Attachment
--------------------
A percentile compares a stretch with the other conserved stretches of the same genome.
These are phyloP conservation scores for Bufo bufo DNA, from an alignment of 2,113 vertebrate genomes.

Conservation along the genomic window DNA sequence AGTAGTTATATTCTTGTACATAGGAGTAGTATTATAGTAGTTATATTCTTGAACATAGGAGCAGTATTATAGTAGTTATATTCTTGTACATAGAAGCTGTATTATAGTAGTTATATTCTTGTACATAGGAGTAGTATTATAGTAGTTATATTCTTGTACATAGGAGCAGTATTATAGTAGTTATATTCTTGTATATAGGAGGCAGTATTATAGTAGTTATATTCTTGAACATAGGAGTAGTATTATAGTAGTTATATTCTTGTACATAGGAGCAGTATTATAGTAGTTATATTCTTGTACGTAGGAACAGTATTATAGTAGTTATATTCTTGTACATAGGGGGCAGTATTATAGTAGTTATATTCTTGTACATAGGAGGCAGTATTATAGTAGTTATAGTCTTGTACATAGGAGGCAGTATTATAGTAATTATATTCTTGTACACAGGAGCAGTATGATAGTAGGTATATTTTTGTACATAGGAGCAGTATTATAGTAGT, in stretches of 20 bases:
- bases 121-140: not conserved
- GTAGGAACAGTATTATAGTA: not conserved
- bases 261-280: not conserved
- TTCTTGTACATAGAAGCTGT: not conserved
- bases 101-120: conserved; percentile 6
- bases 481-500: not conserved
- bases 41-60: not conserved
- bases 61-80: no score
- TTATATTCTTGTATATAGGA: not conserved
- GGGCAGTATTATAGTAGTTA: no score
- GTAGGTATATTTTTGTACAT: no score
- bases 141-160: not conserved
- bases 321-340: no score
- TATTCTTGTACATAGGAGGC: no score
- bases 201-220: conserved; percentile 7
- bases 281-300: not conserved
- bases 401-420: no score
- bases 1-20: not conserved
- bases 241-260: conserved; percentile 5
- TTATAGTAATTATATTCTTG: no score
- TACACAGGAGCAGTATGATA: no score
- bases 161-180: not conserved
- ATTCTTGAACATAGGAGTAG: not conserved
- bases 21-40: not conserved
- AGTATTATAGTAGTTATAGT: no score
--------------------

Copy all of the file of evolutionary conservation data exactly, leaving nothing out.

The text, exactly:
A percentile compares a stretch with the other conserved stretches of the same genome.
These are phyloP conservation scores for Bufo bufo DNA, from an alignment of 2,113 vertebrate genomes.

Conservation along the genomic window DNA sequence AGTAGTTATATTCTTGTACATAGGAGTAGTATTATAGTAGTTATATTCTTGAACATAGGAGCAGTATTATAGTAGTTATATTCTTGTACATAGAAGCTGTATTATAGTAGTTATATTCTTGTACATAGGAGTAGTATTATAGTAGTTATATTCTTGTACATAGGAGCAGTATTATAGTAGTTATATTCTTGTATATAGGAGGCAGTATTATAGTAGTTATATTCTTGAACATAGGAGTAGTATTATAGTAGTTATATTCTTGTACATAGGAGCAGTATTATAGTAGTTATATTCTTGTACGTAGGAACAGTATTATAGTAGTTATATTCTTGTACATAGGGGGCAGTATTATAGTAGTTATATTCTTGTACATAGGAGGCAGTATTATAGTAGTTATAGTCTTGTACATAGGAGGCAGTATTATAGTAATTATATTCTTGTACACAGGAGCAGTATGATAGTAGGTATATTTTTGTACATAGGAGCAGTATTATAGTAGT, in stretches of 20 bases:
- bases 121-140: not conserved
- GTAGGAACAGTATTATAGTA: not conserved
- bases 261-280: not conserved
- TTCTTGTACATAGAAGCTGT: not conserved
- bases 101-120: conserved; percentile 6
- bases 481-500: not conserved
- bases 41-60: not conserved
- bases 61-80: no score
- TTATATTCTTGTATATAGGA: not conserved
- GGGCAGTATTATAGTAGTTA: no score
- GTAGGTATATTTTTGTACAT: no score
- bases 141-160: not conserved
- bases 321-340: no score
- TATTCTTGTACATAGGAGGC: no score
- bases 201-220: conserved; percentile 7
- bases 281-300: not conserved
- bases 401-420: no score
- bases 1-20: not conserved
- bases 241-260: conserved; percentile 5
- TTATAGTAATTATATTCTTG: no score
- TACACAGGAGCAGTATGATA: no score
- bases 161-180: not conserved
- ATTCTTGAACATAGGAGTAG: not conserved
- bases 21-40: not conserved
- AGTATTATAGTAGTTATAGT: no score